The same formal language and a sustainable, natural choice of materials bind the outdoor facilities together. The visible handling of rainwater and on-site infiltration are part of the pedagogical concept.

Climate-adapted & sustainable design
A play with the contrasts between natural open space and urban functional areas runs through the design of all areas, through all scales and materials. Hard next to soft, rough next to smooth. In order to protect sensitive areas, adjacent spaces were designed to be all the more intensive and use-oriented. A sustainable and ecological approach to the design has emerged naturally from the overlapping of the ideas of a climate-adapted open space and Waldorf education. The sealed surface has been reduced to a minimum, rainwater becomes a playful and creative element, the meadow is allowed to grow and the wild hedge to prick. Evaporation areas bring coolness to the schoolyard.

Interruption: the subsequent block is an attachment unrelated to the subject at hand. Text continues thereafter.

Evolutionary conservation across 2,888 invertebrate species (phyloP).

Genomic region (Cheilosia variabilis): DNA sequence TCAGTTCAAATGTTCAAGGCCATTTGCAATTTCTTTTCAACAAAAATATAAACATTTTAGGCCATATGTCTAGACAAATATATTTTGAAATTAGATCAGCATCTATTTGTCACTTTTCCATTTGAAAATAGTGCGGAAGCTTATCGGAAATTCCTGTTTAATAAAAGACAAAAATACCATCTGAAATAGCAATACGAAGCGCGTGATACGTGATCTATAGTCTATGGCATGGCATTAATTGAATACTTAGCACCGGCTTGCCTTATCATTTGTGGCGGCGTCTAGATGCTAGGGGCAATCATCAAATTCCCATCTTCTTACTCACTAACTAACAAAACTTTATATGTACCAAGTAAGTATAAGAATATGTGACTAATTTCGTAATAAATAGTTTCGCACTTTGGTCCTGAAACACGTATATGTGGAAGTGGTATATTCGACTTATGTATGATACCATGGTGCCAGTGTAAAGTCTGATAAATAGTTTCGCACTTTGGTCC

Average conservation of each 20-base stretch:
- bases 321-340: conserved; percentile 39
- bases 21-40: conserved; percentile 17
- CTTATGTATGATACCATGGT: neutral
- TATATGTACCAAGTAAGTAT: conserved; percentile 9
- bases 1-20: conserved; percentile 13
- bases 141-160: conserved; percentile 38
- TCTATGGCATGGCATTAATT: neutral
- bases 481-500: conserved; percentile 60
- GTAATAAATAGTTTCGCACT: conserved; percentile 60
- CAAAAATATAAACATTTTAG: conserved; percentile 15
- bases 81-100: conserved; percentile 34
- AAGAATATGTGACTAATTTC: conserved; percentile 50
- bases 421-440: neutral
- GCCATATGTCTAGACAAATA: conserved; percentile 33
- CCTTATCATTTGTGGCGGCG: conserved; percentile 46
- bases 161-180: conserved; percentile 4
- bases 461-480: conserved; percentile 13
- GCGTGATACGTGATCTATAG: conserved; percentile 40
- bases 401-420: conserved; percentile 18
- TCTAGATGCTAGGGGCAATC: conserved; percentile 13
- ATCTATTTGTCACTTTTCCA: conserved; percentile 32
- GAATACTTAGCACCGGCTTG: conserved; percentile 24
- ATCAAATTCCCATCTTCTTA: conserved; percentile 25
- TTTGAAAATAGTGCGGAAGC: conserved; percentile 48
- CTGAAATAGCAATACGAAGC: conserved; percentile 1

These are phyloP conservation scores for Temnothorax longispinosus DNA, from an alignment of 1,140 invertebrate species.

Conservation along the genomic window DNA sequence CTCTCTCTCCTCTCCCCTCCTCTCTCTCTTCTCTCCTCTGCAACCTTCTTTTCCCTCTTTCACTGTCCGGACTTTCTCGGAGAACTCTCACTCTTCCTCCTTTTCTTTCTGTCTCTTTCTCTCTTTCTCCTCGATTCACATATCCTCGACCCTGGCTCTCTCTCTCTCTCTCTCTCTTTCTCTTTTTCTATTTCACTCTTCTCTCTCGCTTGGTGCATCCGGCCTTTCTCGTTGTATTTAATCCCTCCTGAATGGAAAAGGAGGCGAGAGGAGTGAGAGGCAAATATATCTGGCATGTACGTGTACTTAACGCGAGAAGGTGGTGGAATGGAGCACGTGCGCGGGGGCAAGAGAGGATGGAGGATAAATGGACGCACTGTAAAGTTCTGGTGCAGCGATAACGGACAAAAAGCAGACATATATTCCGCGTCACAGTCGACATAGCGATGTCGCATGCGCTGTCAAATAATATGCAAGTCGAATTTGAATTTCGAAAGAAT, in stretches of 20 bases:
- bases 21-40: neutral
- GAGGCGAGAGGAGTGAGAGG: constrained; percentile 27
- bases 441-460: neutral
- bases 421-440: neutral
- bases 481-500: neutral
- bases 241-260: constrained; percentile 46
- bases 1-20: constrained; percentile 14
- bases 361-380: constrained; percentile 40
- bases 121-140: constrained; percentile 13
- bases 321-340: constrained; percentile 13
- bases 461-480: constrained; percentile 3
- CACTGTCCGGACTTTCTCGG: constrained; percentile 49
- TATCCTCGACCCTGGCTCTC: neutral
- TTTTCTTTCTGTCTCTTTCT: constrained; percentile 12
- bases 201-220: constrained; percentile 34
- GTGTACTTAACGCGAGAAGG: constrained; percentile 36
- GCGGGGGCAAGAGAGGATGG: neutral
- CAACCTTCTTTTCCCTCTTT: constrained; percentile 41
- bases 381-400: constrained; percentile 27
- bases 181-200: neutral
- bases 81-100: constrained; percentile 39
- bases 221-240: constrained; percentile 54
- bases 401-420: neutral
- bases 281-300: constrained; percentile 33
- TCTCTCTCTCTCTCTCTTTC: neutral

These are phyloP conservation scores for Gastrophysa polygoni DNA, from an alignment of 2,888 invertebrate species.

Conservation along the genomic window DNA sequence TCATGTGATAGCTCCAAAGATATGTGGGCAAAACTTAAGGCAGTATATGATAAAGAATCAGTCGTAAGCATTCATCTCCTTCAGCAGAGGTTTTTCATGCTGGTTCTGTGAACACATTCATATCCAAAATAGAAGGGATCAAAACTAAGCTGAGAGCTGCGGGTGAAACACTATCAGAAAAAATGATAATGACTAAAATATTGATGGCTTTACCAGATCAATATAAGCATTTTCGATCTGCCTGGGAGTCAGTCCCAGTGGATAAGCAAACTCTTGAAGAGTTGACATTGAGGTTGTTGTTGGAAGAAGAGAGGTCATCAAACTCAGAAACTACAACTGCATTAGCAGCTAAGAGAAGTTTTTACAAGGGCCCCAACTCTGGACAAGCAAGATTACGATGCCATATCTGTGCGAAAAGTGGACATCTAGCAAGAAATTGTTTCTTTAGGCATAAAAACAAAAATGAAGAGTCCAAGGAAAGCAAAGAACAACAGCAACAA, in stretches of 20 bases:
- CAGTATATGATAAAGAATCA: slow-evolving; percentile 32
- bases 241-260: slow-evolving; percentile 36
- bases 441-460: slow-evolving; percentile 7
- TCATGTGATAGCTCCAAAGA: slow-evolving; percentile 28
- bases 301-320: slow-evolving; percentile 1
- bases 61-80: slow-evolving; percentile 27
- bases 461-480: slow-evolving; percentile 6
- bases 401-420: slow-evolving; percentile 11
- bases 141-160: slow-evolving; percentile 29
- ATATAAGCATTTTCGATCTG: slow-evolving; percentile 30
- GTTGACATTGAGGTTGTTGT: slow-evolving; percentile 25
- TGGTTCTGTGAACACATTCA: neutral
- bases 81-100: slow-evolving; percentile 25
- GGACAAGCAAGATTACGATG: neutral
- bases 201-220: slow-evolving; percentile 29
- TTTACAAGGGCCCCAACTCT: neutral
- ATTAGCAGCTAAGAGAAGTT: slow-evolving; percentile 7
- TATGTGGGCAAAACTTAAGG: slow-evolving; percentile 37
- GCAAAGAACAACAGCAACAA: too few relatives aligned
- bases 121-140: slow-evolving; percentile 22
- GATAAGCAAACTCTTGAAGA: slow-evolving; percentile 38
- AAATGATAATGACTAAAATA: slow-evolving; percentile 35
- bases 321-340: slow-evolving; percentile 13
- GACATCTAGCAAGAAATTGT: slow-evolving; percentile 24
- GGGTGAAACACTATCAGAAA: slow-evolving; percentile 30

Without exception, all the existing trees and shrubs have been retained to provide shade, and the planning has been fitted in. Experiencing and understanding nature as a pedagogical teaching goal were already taken into account in the planning phase. Systemic connections, the handling of rainwater as a natural resource, the change of the open space with the seasons and ageing processes are consciously elaborated and made visible. Rainwater is integrated into the planning as a design element. Decentralised infiltration troughs create a spatial smallness and a wide variety of atmospheres through their intensive planting. Large-leaved perennials, restrained ground covers and flower meadows alternate. Other infiltration troughs become a robust play space. The sustainable choice of plants, from old varieties of fruit trees to climate-resilient, autochthonous meadow seedlings and edible wild hedges, also correspond to the basic educational idea.

Multifunctional break area